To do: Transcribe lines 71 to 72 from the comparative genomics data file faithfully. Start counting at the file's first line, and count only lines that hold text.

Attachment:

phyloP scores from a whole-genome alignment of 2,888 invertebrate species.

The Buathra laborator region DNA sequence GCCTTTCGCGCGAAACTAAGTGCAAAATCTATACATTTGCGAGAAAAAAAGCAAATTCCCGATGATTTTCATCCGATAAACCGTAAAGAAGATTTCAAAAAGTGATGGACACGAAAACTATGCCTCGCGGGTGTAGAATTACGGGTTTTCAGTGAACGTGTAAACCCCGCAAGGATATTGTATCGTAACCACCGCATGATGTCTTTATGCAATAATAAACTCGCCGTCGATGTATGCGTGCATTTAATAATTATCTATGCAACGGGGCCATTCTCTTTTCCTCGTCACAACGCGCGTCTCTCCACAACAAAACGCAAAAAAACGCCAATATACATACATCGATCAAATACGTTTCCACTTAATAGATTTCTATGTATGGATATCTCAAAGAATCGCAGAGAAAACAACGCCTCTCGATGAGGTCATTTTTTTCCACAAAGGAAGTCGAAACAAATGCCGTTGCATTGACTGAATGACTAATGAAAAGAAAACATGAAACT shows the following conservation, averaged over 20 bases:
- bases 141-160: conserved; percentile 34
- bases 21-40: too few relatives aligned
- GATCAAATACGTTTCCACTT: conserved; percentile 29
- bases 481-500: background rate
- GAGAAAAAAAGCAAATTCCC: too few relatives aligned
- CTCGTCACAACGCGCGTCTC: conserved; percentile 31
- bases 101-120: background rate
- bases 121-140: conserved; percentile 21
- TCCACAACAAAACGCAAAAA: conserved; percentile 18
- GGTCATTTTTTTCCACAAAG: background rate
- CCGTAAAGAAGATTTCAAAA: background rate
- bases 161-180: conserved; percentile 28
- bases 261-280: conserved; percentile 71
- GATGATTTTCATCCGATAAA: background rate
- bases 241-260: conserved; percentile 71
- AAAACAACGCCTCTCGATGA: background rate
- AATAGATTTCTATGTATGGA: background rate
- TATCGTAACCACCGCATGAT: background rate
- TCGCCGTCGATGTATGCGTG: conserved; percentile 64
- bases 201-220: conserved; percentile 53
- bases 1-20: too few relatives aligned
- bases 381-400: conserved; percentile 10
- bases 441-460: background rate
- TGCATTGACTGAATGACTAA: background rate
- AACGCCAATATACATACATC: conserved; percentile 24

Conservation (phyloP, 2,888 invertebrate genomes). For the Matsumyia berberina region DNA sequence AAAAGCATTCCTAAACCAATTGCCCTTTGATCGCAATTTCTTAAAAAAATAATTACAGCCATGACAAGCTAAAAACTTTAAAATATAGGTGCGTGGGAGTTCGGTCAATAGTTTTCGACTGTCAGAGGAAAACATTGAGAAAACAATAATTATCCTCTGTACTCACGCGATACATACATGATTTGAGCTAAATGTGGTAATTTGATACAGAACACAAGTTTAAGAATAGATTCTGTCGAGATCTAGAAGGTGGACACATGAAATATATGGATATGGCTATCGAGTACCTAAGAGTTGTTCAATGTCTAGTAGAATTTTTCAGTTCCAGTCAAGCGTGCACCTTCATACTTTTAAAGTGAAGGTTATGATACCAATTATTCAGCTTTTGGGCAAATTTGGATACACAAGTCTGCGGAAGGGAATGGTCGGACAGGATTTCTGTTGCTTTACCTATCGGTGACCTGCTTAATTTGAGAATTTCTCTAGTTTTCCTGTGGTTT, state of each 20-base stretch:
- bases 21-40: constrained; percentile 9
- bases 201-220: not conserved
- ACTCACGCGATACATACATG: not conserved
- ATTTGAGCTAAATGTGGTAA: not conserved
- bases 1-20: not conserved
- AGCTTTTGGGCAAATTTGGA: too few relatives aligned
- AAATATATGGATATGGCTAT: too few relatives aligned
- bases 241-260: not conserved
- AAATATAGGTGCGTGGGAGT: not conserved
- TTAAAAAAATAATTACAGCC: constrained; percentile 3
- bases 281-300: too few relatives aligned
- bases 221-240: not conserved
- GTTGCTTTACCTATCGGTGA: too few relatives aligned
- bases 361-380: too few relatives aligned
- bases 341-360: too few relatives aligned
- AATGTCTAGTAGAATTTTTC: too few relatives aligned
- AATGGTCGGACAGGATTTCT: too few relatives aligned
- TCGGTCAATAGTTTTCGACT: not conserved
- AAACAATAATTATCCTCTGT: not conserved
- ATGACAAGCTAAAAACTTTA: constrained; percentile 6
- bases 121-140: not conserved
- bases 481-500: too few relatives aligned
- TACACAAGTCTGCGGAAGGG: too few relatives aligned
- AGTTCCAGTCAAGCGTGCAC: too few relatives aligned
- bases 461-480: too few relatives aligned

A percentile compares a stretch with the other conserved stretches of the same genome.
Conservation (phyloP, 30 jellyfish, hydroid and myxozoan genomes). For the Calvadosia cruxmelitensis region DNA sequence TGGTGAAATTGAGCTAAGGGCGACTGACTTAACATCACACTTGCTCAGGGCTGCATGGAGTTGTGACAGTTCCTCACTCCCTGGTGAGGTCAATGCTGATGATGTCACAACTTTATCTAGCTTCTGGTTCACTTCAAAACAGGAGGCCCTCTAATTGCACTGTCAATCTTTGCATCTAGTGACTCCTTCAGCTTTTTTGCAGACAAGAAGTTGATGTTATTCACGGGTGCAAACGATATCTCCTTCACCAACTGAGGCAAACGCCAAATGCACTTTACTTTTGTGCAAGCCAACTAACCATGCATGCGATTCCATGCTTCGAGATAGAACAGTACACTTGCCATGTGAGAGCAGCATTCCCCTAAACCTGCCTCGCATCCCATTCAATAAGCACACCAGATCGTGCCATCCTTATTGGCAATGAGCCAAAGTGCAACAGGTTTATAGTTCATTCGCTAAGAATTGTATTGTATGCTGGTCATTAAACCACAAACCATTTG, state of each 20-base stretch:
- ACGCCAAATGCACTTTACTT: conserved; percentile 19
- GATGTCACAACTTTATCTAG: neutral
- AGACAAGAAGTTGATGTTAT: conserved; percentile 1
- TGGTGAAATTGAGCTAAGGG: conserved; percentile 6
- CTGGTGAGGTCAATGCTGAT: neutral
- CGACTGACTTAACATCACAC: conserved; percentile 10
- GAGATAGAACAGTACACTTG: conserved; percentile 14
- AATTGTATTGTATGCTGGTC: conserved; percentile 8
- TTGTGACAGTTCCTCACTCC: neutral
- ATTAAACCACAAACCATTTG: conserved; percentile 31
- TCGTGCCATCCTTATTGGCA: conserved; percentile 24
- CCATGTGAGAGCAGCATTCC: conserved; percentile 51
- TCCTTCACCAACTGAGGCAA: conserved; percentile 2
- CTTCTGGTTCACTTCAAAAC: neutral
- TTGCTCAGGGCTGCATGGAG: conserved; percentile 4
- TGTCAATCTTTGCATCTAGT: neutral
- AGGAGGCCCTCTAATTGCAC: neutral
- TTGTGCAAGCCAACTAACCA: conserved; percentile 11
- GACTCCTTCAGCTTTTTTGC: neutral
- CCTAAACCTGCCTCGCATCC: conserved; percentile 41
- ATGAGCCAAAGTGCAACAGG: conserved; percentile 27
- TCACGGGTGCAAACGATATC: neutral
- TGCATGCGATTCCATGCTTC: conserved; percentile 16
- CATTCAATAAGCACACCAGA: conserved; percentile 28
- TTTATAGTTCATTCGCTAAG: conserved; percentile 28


- TGTCAATCTTTGCATCTAGT: neutral
- AGGAGGCCCTCTAATTGCAC: neutral